Aaron there are no real estate bull trolls that troll this site. There are 10 bearish posts for every one that is even remotely bullish. The thing to do if you want to prove my investment is a poor one- is find some equivalent properties on an 8K flat lot in that zipcode selling for 420K or less. If the only thing that comes close to that that you can find is $550K and up, your logic about discussing the *median* property values and where they will erode too, falls short.

    I actually welcome any replies here with houses in 95124,95125,95008 etc with 8K+ lots for 420K and less, because that saves me time trying to look for these.

  46. sonarrat Says:

    1759 Branham is the closest I could find, and that’s right behind Highway 85. If it were my money I’d pay the extra for 974 Kingfisher Drive, but if you got a similar deal for $420K then you made off like a bandit.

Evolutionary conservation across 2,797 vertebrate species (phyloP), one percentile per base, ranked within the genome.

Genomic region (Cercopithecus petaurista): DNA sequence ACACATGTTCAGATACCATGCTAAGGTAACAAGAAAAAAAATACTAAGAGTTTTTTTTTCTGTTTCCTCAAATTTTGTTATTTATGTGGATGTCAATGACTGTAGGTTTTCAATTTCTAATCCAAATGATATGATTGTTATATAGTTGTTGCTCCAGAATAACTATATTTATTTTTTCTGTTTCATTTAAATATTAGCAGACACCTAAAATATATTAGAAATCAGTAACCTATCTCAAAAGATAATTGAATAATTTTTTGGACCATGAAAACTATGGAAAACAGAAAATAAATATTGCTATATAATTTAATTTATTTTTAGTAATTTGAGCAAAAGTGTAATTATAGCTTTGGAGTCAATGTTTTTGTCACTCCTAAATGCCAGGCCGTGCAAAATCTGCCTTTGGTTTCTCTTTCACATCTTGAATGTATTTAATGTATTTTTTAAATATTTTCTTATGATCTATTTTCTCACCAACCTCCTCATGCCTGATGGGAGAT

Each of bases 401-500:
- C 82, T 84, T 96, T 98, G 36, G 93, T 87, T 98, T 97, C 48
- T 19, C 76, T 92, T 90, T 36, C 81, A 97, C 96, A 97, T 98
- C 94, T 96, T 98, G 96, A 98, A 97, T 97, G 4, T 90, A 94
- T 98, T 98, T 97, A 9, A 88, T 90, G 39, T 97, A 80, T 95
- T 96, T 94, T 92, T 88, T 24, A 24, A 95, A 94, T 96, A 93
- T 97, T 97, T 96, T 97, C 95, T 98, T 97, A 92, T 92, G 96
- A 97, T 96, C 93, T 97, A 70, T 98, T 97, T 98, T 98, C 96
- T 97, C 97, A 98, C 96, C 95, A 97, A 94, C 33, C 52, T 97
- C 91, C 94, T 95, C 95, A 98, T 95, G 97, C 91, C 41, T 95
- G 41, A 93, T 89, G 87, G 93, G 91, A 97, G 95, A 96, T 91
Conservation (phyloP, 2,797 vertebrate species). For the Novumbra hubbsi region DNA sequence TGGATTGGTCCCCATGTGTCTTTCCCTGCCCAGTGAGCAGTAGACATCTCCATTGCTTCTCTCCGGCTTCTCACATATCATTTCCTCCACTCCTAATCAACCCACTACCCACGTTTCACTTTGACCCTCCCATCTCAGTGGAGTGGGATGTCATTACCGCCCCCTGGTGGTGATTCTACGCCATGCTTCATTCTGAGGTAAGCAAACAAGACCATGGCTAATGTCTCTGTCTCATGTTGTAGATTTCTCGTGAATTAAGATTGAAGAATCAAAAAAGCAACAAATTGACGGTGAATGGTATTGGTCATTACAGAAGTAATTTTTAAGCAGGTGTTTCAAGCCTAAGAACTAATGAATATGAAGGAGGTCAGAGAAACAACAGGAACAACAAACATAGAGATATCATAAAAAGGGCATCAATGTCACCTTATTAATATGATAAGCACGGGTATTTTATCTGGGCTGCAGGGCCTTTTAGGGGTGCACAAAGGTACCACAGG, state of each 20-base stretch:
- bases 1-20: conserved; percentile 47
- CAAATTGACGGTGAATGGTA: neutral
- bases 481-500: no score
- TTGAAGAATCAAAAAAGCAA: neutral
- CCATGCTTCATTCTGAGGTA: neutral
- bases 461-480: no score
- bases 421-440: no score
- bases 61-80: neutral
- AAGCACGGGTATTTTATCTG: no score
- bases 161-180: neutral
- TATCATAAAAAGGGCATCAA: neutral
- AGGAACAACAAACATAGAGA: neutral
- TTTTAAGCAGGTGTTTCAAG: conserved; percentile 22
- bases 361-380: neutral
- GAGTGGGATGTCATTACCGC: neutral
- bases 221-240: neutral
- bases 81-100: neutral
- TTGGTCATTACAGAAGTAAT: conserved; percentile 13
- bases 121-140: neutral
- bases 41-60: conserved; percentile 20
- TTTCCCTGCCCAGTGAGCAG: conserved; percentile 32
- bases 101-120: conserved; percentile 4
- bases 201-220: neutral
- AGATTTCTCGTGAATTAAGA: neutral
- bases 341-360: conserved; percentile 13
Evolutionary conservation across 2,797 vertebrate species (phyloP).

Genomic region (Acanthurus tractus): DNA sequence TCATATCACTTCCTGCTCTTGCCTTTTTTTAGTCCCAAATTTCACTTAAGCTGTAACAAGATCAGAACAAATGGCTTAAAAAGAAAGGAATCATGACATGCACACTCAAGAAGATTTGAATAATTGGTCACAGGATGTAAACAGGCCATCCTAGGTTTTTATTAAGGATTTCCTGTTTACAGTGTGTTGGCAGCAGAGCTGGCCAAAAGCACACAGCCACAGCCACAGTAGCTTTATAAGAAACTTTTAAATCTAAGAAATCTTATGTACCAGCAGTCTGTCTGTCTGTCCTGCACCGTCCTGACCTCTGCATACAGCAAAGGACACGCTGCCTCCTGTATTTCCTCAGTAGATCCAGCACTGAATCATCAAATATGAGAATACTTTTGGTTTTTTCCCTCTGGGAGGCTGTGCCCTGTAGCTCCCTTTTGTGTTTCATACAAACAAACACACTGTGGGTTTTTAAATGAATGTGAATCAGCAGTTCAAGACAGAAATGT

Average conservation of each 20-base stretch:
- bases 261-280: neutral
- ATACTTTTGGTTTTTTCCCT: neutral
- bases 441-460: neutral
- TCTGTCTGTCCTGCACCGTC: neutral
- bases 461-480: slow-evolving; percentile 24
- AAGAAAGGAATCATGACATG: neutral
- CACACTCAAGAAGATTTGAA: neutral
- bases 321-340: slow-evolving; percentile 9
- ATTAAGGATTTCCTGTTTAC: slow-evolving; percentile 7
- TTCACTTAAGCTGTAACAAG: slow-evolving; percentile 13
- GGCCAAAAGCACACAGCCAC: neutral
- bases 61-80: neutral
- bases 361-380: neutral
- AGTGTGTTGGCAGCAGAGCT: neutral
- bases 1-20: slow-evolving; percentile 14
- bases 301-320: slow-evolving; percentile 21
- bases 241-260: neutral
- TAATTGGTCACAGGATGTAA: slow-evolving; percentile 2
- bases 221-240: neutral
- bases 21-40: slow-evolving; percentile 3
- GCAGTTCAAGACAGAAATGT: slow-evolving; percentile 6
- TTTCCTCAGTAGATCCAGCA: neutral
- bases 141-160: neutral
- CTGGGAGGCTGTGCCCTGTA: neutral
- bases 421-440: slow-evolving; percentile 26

47. rick Says:

    WG, so rumors about the troll is not true? Did you ask Pralay and madhaus? It is true a lot of us are bearish, but it does not cover the fact that there is someone who has been bullish without any grounds.

    If you buy that $420k property in a good neighborhood that does not require major make-over, good for you! That is certainly not what the market is, yet, as you point out, that is not easy to find. You are acknowledging that if a house is priced right it will sell quickly.

    I think so far most people on this blog has been pretty calm, you certainly are a model on this site, and we should not expect less of you.